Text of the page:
This composite image shows the galaxy UGC 5189A in X-ray data from Chandra (purple) and optical data from Hubble (red, green and blue.) The very bright source near the top of the galaxy is SN 2010jl, a recently discovered supernova. Data from Chandra have provided the first X-ray evidence of a supernova shock wave breaking through a cocoon of gas surrounding the star that exploded in SN 2010jl. This discovery may help astronomers understand why some supernovas are much more powerful than others. X-ray: NASA/CXC/Royal Military College of Canada/P.Chandra et al); Optical: NASA/STScI

Supernovae mark a stellar explosion On November 3, 2010, a supernova was discovered less than a month after it erupted in galaxy UGC 5189A some 160 million light years away.

Now, thanks to observations from NASA’s Chandra X-ray Observatory, astronomers are seeing something for the very first time… Evidence of a supernova shock wave breaking through the cocoon of gas which surrounds it. Using data taken with Chandra, a team of researchers carefully studied this region during December 2010 and October 2011 – hoping to gain insight as to why some supernova events are more powerful than others. In the case of SN10jl, it was one of the most luminous ever detected in X-ray light and about 10 times more luminous than a typical supernova revealed in optical surveys.

According to the Chandra team, “Different explanations have been proposed to explain these energetic supernovas including (1) the interaction of the supernova’s blast wave with a dense shell of matter around the pre-supernova star, (2) radioactivity resulting from a pair-instability supernova (triggered by the conversion of gamma rays into particle and anti-particle pairs), and (3) emission powered by a neutron star with an unusually powerful magnetic field.”

During its initial observation, most of the preceding explosion had been absorbed by the cocoon of gas enveloping SN 2010jl . This dense gas cloud was created by ejection from the dying massive star. During the subsequent observation about a year later, much less absorption was recorded in X-ray, suggesting the blast had erupted outward. Chandra data also pointed towards extreme high temperatures – in excess of 100 million Kelvin – firm proof of being heated by a supernova shock wave.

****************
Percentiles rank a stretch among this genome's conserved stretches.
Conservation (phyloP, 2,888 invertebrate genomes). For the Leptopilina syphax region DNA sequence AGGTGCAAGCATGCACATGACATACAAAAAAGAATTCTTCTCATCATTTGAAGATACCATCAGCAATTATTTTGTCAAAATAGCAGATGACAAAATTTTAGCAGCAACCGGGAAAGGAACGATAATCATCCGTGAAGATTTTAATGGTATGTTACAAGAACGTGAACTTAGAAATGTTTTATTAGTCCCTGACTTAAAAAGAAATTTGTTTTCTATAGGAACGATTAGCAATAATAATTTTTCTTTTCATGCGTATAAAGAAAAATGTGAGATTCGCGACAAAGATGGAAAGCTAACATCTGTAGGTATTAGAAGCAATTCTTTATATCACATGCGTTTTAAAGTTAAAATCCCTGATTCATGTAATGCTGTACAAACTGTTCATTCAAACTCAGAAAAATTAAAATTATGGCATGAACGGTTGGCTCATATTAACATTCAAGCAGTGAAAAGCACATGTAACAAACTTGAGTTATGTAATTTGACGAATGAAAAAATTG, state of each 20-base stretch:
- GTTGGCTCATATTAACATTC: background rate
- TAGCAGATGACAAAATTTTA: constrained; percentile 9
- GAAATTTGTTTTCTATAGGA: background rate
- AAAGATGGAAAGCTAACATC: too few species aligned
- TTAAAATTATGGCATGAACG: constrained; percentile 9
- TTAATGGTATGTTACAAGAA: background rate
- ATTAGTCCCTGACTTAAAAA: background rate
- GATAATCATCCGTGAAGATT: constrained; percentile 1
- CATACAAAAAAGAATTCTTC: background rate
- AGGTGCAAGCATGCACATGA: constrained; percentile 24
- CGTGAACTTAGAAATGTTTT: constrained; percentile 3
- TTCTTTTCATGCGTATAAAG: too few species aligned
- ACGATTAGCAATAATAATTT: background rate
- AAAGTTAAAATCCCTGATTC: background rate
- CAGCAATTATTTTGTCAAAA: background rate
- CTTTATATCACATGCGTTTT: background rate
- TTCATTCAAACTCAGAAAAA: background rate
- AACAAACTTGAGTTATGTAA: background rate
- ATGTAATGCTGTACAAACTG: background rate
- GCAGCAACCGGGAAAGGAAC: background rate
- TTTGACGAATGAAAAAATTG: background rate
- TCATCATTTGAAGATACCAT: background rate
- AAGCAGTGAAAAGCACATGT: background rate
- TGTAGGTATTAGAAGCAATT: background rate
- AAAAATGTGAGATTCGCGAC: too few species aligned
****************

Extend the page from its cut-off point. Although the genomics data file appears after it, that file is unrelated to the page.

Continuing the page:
“The energy distribution, or spectrum, of SN 2010jl in optical light reveals features that the researchers think are explained by the following scenario: matter around the supernova has been heated and ionized (electrons stripped from atoms) by X-rays generated when the blast wave plows through this material.” says the research team. “While this type of interaction has been proposed before, the new observations directly show, for the first time, that this is happening.”

What does this mean? For starters, the discovery gives credence to the theory that some supernovae events produce blast waves which cut through the material surrounding them, causing them to be more luminous. Ironically, a second, unrelated X-ray source was also discovered in nearly the same location as SN 2010jl – overlapping it as seen from our position. It is suggested to also be an ultraluminous X-ray source… a stellar-mass black hole!

What are the odds on that?

Original Story Source: Chandra News Release.

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